245 ormation gleaned from the ethnohistoric accounts and the presence of non-Arawakan toponyms in Cuba. Typical Arawakan toponyms are named in reference to a central point or place. In contrast, Waroid toponyms instead refer modern-day Warao speakers. Waroid-like toponyms have been found in western Cuba. Additionally, some morphemes of the toponyms may have possible correlates in modern-day Warao spoken in the Orinoco River Delta (Granberry and Vescelius 2004). These two speech communities can be loosely correlated to, respectively, the Western Tano and the a Waroid component, making it a dialect of Classic Tano in the true sense of the word. Based on of Guantanamo. or responded to their migration in some way. They could have been forced into marginal positions as the migration advanced or assimilated into Arawakan speech communities. Both of these situations Cuba (Granberry and Vescelius 2004). These should have archaeological correlates. Archaeological Correlates Granberry and Vescelius suggest that Ortoiroid peoples speaking a Waroid language were pushed further into the Greater Antilles by migrating Saladoid peoples. Although the OrtoiroidCasimiroid frontier occurred across the Mona Passage and direct interaction with Ortoiroid peoples is not evidenced in Cuba, the artifactual similarity between Cuban Archaic-Age cultures and Ortoiroid peoples has not gone unnoticed. In their treatment of this issue, Cuban archaeologists have considered Archaic-Age cultures, but which tradition or traditions is debated. Migrants carrying an Ortoiroidon similarities in the shell industry in the forms of gubias, picks, points, and plates, a Manicuaroid Additionally, based on the presence of gubia-like tools, the possibility of a Florida connection has been promoted but is considered entirely implausible in this paper. Attempts to link the historic Guanahatabey with archaeological cultures have been numerous but less than fruitful since their material culture was never described. Their archaeological association immediately preceding culture or whether they are considered to be the remnant population of CubaÂ’s including the Ciboney aspect Cayo Redondo and the Ciboney aspect Guayabo Blanco, which are both encompassed within the Redondan Casimiroid subseries under RouseÂ’s systematics (Rouse 1992). According to the systematics utilized by Cuban archaeologists, the Guanahatabey have most recently been associated with the preagroalfarero Cultural Variant Guanahacabibes, belonging to the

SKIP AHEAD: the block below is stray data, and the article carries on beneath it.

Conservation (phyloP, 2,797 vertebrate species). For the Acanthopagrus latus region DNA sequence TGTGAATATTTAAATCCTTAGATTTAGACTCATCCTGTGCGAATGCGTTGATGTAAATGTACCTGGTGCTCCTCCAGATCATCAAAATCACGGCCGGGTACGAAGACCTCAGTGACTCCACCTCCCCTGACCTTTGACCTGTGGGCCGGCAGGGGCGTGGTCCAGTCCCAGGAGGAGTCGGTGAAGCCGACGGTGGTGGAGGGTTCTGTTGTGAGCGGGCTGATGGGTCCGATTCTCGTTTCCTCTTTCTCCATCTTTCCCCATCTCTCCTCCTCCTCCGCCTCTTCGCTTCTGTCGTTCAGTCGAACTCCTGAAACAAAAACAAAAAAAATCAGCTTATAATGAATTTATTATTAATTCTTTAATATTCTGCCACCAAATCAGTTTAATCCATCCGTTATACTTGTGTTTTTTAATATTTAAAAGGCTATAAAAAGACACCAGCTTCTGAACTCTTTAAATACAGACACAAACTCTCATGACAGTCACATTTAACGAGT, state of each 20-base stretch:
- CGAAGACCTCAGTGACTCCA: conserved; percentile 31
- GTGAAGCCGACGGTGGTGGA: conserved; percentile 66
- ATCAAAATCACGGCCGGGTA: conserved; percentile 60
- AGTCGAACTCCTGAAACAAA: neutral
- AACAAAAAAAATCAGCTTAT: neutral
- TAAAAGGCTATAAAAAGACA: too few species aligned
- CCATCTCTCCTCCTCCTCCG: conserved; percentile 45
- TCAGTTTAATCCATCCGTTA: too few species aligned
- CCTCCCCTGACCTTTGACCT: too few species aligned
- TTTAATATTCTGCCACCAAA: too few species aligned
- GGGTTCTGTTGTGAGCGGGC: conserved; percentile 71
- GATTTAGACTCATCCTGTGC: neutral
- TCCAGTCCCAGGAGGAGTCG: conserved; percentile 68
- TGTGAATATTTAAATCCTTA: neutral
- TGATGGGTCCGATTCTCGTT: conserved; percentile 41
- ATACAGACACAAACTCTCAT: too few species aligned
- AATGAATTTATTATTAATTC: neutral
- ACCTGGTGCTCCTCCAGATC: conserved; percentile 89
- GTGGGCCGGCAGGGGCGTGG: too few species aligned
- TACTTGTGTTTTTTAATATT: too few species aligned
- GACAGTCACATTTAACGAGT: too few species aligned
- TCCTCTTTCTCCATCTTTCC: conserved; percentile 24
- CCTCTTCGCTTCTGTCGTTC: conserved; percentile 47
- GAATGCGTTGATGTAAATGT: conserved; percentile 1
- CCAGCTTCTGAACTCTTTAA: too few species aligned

246 pescadores-recolectores 1990 and is just now being productively applied to archaeological investigation, allowing time-space is moving towards a s Distributional Data The Archaeological Census of Cuba completed in 1995, resulted in a sample of 975 archaeological sites throughout the island and provided the data analyzed here. Archaeological investigation has continued and thus this sample is slightly outdated, but the 1995 census may represent a substantial amount of the prehistoric archaeology conducted in Cuba. Radiocarbon dates in Pinar del Rio range from around 1050 BC (Dacal 1970; Tabio y Rey 1984) to a slightly sketchy date of 1300 AD (Granberry and Vescelius 2004), possibly placing preagroalfarero peoples in Cuba within 200 years of contact. More sites will have to be reliably dated wasn’t subject to the rapid Spanish settlement seen in other areas. Aligning the historic Guanahatabey with an archaeological culture is, for the moment, implausible, although a number of statements can be made about the preagroalfarero peoples and their presence in western Cuba. First, there are preagroalfarero sites through the island but there is a clear concentration in western Cuba, especially in Pinar del Rio (see Figure 2). This is not due to a survey bias, as evidenced by comparing the number of preagroalfarero sites in each municipality to the total number of sites in the province. These concentrations are found in coastal municipalities, but the sites themselves are typically located further inland and are often in or near caves. Other areas like the Holguin province also have high concentrations, but their numbers are not comparable to the high density of sites in Pinar del Rio (see Figure 3). Secondly, the distribution of preagroalfarero sites differs from the distribution of agroalfarero sites, which are found from the Habana province to the eastern tip. The important factor is that no agroalfarero to be areas of concentration around present-day Cienfuegos, Banes, and Santiago (see Figure 4). Again, agroalfarero sites and the same concentrations appear when comparing the number of agroalfarero sites in each municipality with the total number of sites in the province, controlling for a survey bias (see Figure 5). The conceptual map of the so-called “Neolithic” or agricultural societies (Domngez et. al 1994) can be compared with the map showing the actual distribution of agroalfarero sites (see Figure 6). Although the pathways are not as clear, the various areas of concentration are mirrored. Summary and Conclusion Agricultural peoples never made it to Pinar del Rio, in spite of the large number of sites known in the region. In fact, 32% of the sites catalogued in the archaeological census are preagroalfarero sites the region (Garca 1930), but the fact remains that no agroalfarero sites have been found and thus this are cave sites, providing better preservation conditions, but a fair amount are open-air and thus we must look to other causes. Two different models could account for the disproportionately high number of sites in Pinar del Rio: either a very large preagroalfarero period of occupation. The radiocarbon dates span a substantial 2,350 years, but deciding this is beyond